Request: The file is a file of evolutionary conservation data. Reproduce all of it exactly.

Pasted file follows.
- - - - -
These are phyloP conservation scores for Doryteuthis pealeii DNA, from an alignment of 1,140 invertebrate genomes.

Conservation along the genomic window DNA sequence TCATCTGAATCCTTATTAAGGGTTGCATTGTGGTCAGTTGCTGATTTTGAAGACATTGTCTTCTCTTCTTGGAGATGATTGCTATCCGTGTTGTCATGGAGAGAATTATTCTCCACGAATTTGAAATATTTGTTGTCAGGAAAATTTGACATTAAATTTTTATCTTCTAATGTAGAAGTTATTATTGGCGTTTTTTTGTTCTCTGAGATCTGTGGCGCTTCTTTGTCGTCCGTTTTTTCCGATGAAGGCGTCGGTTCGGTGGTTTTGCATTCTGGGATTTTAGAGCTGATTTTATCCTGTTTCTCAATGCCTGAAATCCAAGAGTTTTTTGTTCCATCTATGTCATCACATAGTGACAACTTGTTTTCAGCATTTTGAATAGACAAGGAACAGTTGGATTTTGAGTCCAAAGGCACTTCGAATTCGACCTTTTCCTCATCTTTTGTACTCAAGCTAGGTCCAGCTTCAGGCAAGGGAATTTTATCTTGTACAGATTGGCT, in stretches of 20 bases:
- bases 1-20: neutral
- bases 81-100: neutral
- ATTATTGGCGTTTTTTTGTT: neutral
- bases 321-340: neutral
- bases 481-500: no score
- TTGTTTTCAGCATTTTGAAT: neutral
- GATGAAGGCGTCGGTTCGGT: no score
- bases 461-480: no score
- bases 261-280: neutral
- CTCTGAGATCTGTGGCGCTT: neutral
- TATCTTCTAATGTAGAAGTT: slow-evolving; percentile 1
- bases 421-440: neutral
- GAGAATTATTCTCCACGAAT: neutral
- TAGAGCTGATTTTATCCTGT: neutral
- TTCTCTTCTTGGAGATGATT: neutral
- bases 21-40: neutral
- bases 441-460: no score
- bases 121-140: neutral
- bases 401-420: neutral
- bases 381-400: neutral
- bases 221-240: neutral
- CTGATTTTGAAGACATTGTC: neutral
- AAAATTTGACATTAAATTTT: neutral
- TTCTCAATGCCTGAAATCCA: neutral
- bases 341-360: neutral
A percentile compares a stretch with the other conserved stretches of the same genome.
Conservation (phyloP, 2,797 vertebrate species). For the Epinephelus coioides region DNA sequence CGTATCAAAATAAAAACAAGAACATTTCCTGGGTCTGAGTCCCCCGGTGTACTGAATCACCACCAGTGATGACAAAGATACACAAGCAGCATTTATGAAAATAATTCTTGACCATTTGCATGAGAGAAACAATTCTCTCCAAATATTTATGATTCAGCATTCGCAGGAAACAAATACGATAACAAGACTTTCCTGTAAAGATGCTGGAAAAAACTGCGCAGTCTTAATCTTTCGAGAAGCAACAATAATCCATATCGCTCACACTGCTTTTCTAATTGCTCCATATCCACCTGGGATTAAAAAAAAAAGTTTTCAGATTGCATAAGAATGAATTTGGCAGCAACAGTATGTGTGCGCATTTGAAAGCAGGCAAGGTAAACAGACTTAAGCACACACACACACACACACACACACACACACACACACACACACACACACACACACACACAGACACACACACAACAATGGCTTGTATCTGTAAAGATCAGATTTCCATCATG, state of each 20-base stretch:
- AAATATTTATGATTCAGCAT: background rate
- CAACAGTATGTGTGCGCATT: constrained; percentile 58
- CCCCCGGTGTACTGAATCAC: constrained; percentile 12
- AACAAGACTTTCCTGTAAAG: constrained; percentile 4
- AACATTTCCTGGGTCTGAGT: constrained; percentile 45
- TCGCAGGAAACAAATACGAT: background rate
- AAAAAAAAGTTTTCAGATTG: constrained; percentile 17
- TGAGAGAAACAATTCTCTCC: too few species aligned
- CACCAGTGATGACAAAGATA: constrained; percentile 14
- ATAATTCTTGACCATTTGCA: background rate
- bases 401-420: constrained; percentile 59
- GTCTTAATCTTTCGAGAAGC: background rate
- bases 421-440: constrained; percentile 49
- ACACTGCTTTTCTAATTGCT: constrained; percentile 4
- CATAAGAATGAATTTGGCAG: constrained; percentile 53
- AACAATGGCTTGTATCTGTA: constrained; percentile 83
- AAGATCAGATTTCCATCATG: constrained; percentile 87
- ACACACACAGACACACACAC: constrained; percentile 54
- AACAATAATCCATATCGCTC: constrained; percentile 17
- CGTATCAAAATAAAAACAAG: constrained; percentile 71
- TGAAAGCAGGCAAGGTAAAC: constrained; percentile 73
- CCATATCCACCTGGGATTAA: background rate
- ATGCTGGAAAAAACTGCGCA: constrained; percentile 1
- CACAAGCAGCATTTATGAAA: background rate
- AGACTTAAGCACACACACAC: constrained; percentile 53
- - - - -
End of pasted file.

These are phyloP conservation scores for Doryteuthis pealeii DNA, from an alignment of 1,140 invertebrate genomes.

Conservation along the genomic window DNA sequence TCATCTGAATCCTTATTAAGGGTTGCATTGTGGTCAGTTGCTGATTTTGAAGACATTGTCTTCTCTTCTTGGAGATGATTGCTATCCGTGTTGTCATGGAGAGAATTATTCTCCACGAATTTGAAATATTTGTTGTCAGGAAAATTTGACATTAAATTTTTATCTTCTAATGTAGAAGTTATTATTGGCGTTTTTTTGTTCTCTGAGATCTGTGGCGCTTCTTTGTCGTCCGTTTTTTCCGATGAAGGCGTCGGTTCGGTGGTTTTGCATTCTGGGATTTTAGAGCTGATTTTATCCTGTTTCTCAATGCCTGAAATCCAAGAGTTTTTTGTTCCATCTATGTCATCACATAGTGACAACTTGTTTTCAGCATTTTGAATAGACAAGGAACAGTTGGATTTTGAGTCCAAAGGCACTTCGAATTCGACCTTTTCCTCATCTTTTGTACTCAAGCTAGGTCCAGCTTCAGGCAAGGGAATTTTATCTTGTACAGATTGGCT, in stretches of 20 bases:
- bases 1-20: neutral
- bases 81-100: neutral
- ATTATTGGCGTTTTTTTGTT: neutral
- bases 321-340: neutral
- bases 481-500: no score
- TTGTTTTCAGCATTTTGAAT: neutral
- GATGAAGGCGTCGGTTCGGT: no score
- bases 461-480: no score
- bases 261-280: neutral
- CTCTGAGATCTGTGGCGCTT: neutral
- TATCTTCTAATGTAGAAGTT: slow-evolving; percentile 1
- bases 421-440: neutral
- GAGAATTATTCTCCACGAAT: neutral
- TAGAGCTGATTTTATCCTGT: neutral
- TTCTCTTCTTGGAGATGATT: neutral
- bases 21-40: neutral
- bases 441-460: no score
- bases 121-140: neutral
- bases 401-420: neutral
- bases 381-400: neutral
- bases 221-240: neutral
- CTGATTTTGAAGACATTGTC: neutral
- AAAATTTGACATTAAATTTT: neutral
- TTCTCAATGCCTGAAATCCA: neutral
- bases 341-360: neutral
A percentile compares a stretch with the other conserved stretches of the same genome.
Conservation (phyloP, 2,797 vertebrate species). For the Epinephelus coioides region DNA sequence CGTATCAAAATAAAAACAAGAACATTTCCTGGGTCTGAGTCCCCCGGTGTACTGAATCACCACCAGTGATGACAAAGATACACAAGCAGCATTTATGAAAATAATTCTTGACCATTTGCATGAGAGAAACAATTCTCTCCAAATATTTATGATTCAGCATTCGCAGGAAACAAATACGATAACAAGACTTTCCTGTAAAGATGCTGGAAAAAACTGCGCAGTCTTAATCTTTCGAGAAGCAACAATAATCCATATCGCTCACACTGCTTTTCTAATTGCTCCATATCCACCTGGGATTAAAAAAAAAAGTTTTCAGATTGCATAAGAATGAATTTGGCAGCAACAGTATGTGTGCGCATTTGAAAGCAGGCAAGGTAAACAGACTTAAGCACACACACACACACACACACACACACACACACACACACACACACACACACACACACACAGACACACACACAACAATGGCTTGTATCTGTAAAGATCAGATTTCCATCATG, state of each 20-base stretch:
- AAATATTTATGATTCAGCAT: background rate
- CAACAGTATGTGTGCGCATT: constrained; percentile 58
- CCCCCGGTGTACTGAATCAC: constrained; percentile 12
- AACAAGACTTTCCTGTAAAG: constrained; percentile 4
- AACATTTCCTGGGTCTGAGT: constrained; percentile 45
- TCGCAGGAAACAAATACGAT: background rate
- AAAAAAAAGTTTTCAGATTG: constrained; percentile 17
- TGAGAGAAACAATTCTCTCC: too few species aligned
- CACCAGTGATGACAAAGATA: constrained; percentile 14
- ATAATTCTTGACCATTTGCA: background rate
- bases 401-420: constrained; percentile 59
- GTCTTAATCTTTCGAGAAGC: background rate
- bases 421-440: constrained; percentile 49
- ACACTGCTTTTCTAATTGCT: constrained; percentile 4
- CATAAGAATGAATTTGGCAG: constrained; percentile 53
- AACAATGGCTTGTATCTGTA: constrained; percentile 83
- AAGATCAGATTTCCATCATG: constrained; percentile 87
- ACACACACAGACACACACAC: constrained; percentile 54
- AACAATAATCCATATCGCTC: constrained; percentile 17
- CGTATCAAAATAAAAACAAG: constrained; percentile 71
- TGAAAGCAGGCAAGGTAAAC: constrained; percentile 73
- CCATATCCACCTGGGATTAA: background rate
- ATGCTGGAAAAAACTGCGCA: constrained; percentile 1
- CACAAGCAGCATTTATGAAA: background rate
- AGACTTAAGCACACACACAC: constrained; percentile 53